For those who want to run high performance computing applications in the public cloud, there are limited options, but not for the reasons one might expect. Cloud providers like Amazon, for instance, have gone to great lengths to kick users the right hardware and networks for these applications and the business model for spotty HPC use has been widely discussed as a viable, more desirable alternative to the massive in-house cluster if demand is occasional.
The real problem with bringing HPC applications to the cloud has little to do with roadblocks technology-wise. Rather, it is the thorny problem of software licensing that has stalled HPC cloud adoption with few companies offering HPC software taking the first steps to find a flexible model for pricing that rolls with the on-demand, scalable nature of the cloud.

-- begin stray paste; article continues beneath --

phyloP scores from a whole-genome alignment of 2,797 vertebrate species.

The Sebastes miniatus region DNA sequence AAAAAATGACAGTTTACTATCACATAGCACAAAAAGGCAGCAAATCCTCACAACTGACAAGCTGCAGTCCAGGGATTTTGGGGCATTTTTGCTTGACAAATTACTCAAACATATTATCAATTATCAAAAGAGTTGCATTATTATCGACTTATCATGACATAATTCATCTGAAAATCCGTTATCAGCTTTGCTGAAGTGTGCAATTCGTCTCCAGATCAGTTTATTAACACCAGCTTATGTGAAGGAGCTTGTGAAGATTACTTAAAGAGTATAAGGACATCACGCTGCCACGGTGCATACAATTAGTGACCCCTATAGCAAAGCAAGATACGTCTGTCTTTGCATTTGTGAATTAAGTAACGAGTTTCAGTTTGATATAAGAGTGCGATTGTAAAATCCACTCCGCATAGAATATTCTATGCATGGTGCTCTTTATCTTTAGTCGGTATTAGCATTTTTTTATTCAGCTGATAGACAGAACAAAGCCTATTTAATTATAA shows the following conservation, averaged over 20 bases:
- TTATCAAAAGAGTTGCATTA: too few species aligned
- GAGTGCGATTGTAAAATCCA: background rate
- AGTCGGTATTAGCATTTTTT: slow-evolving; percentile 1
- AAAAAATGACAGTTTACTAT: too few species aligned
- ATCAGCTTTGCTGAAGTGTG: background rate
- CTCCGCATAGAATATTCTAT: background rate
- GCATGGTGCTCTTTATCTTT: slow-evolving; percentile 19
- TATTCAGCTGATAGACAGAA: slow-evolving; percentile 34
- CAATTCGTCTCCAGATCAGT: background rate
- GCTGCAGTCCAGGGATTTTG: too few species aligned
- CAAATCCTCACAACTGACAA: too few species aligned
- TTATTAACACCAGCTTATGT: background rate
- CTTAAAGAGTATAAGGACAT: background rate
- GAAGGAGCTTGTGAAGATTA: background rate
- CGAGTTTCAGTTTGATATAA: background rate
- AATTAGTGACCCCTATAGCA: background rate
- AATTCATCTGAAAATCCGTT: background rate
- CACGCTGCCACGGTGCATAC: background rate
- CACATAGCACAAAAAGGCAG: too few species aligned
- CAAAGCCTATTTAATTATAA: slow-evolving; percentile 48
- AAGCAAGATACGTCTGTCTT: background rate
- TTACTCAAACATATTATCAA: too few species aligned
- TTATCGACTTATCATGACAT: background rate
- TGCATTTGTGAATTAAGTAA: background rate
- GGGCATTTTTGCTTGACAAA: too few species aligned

This is problematic for smaller companies who either want to pop off the workstation for more horsepower or who simply don’t specialize in HPC and need to run a quick set of demanding HPC tasks without bothering with on-site hardware. In other words, the ability for smaller companies to quickly onboard with high-end engineering packages they’re used to using in a pay-as-you go sort of cloud environment is struck down—leaving smaller companies who have hit a workstation wall but that have large-scale simulations to run with the decision to either procure and maintain a power-hungry cluster or use an HPC on demand service, which is less nimble scalability and options-wise.